Getting the High Pass Filter Effect in Pixelmator

EDIT: Before this tutorial even got cold, the Pixelmator Tutorial Podcast picked up the technique and improved on it! Be sure to check out their slightly different method which allows for greater control by allowing you to visualize the sharpening effect.

I recently canned Adobe Photoshop and switched to Pixelmator. No, Pixelmator is not yet everything that Photoshop is. It is missing key items like vector tools (one could argue that Photoshop should not have had them anyway), but Pixelmator is catching up really fast. Pixelmator might even have a leg up on Adobe in a number of areas — like that fact that is looks, smells and feels like a Mac app from this decade.

One thing I found missing that I use quite regularly in photo enhancement work is the high pass filter. A high pass filter is a great way to add some sharpness to your images if you find the edges a little fuzzy. You may not be aware, but the high pass filter in Photoshop is little more then an inverted, blurred copy of the original. It’s easy enough to create manually, but having the feature built into Photoshop made it quick and easy.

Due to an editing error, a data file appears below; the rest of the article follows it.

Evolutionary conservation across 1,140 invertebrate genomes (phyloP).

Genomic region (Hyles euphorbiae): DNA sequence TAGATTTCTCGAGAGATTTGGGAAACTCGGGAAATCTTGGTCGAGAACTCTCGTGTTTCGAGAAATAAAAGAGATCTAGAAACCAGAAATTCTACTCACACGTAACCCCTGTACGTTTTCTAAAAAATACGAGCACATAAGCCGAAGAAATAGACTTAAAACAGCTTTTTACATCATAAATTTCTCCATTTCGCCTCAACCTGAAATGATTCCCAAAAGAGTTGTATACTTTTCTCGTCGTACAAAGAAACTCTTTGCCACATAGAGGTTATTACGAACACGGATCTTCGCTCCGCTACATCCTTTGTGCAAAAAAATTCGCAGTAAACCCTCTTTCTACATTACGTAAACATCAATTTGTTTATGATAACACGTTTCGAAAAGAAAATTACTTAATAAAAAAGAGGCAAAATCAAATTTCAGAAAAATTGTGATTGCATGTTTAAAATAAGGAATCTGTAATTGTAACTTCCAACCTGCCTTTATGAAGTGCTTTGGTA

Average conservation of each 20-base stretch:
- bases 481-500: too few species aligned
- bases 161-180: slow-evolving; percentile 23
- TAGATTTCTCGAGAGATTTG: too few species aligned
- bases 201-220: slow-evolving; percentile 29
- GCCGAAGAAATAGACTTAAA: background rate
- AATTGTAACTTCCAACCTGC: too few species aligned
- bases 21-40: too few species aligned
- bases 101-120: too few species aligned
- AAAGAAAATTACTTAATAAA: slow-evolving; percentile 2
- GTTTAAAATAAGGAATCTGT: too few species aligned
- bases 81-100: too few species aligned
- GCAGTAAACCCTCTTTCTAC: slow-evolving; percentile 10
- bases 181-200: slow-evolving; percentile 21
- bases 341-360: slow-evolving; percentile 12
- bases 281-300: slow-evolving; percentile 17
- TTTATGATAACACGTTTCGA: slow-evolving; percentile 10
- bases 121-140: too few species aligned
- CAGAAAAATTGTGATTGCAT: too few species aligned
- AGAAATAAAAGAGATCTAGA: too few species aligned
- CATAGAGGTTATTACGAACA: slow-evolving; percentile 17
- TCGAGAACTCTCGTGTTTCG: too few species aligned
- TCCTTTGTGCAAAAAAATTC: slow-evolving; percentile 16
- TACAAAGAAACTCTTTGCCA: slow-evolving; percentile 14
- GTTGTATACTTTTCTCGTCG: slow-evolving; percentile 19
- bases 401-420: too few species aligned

So my plan is to write some AppleScript to make happen in Pixelmator. Unfortunately Pixelmator doesn’t yet have an AppleScript Dictionary, so such a script is going to have to be done with what we call menu scripting. Until I have time to sort that out though, here is how you manually emulate the high pass filter found in Photoshop.

1. Duplicate your original layer (⌘J)

image showing layer duplication

2. Name the duplicate “high pass”

image showing the renaming process

3. Remove the color

You want to remove the color but preserve the luminescence of the image, so the easiest way to do this is with Edit > Fill (⌥⌘F), then choose black, and the blending option color. Keep the opacity at 100% and click ok.

image showing color removal

4. Duplicate “high pass” (⌘J) and Invert (⌘I)

image showing inversion

5. Add Gaussian blur (Filter > Blur > Gaussian)

Add as much or as little Gaussian blur to the duplicate as you need. The radius will directly correlate to the number you would have used in your Photoshop high pass filter setting. I typically used between 4 and 20, depending on the amount of sharpening I was after, but you are welcome to go to any extreme you like.

image showing gaussian blur being added

6. Set Blending to Linear Light and Opacity to 50%

image showing blending

7. Merge “high pass” layers

image showing the merging process

8. Set the Blending of “high pass merged” to overlay and enjoy!

image showing new high pass filter